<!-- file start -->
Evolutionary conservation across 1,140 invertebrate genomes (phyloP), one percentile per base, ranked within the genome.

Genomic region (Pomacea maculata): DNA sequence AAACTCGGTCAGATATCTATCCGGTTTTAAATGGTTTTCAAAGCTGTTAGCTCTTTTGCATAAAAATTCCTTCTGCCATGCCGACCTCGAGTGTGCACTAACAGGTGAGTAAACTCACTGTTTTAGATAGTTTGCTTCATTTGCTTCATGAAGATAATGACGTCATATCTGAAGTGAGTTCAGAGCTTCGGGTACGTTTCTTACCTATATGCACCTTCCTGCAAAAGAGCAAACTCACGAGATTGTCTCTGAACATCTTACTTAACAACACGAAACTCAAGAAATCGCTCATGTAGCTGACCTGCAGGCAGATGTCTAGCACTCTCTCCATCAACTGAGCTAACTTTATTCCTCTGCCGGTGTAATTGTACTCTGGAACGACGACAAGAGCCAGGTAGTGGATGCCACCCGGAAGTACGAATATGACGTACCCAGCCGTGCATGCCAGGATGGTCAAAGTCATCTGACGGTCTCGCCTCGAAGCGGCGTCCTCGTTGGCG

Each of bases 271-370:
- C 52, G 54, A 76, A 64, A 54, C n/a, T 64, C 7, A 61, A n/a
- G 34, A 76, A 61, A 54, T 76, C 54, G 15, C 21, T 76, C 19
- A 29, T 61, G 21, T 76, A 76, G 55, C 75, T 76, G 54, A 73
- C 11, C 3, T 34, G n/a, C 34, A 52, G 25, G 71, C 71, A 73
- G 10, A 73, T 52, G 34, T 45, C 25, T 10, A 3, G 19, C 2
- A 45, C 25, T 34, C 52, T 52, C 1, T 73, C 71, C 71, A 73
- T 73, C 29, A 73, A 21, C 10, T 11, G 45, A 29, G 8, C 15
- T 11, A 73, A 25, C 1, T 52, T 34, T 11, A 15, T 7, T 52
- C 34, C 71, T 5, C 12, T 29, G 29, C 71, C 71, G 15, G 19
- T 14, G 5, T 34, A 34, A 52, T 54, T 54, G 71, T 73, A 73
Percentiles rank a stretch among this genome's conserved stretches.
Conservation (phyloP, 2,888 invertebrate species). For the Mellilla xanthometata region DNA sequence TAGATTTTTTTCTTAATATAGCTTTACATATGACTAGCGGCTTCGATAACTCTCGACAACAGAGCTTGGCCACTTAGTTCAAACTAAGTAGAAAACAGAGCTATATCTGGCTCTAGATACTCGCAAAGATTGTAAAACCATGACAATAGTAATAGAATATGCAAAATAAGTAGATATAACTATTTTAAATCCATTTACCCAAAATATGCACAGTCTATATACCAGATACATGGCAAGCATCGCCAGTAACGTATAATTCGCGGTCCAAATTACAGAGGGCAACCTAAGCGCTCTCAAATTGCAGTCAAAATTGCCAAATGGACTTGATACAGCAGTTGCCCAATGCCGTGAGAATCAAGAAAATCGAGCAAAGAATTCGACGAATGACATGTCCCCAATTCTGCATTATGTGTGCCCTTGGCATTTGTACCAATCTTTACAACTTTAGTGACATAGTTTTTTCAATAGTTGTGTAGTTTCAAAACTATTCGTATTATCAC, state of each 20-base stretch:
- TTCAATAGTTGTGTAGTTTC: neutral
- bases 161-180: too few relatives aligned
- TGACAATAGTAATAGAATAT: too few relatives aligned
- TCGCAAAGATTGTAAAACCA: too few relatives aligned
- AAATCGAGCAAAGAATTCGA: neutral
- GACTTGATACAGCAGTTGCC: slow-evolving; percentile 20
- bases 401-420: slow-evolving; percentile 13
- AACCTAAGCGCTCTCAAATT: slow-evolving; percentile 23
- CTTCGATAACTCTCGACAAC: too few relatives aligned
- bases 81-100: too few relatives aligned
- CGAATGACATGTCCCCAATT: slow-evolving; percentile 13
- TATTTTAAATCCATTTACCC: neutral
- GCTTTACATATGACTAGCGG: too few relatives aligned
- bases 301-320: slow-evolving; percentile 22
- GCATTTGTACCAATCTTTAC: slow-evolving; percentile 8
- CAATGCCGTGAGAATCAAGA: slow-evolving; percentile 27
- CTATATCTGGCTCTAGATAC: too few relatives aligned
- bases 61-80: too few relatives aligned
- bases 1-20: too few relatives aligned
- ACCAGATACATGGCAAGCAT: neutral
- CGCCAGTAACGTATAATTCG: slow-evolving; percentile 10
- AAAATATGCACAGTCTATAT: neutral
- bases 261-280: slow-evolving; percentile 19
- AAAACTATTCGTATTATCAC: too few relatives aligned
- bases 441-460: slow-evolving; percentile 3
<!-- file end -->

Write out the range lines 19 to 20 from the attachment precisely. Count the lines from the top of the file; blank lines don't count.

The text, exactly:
- TCGCAAAGATTGTAAAACCA: too few relatives aligned
- AAATCGAGCAAAGAATTCGA: neutral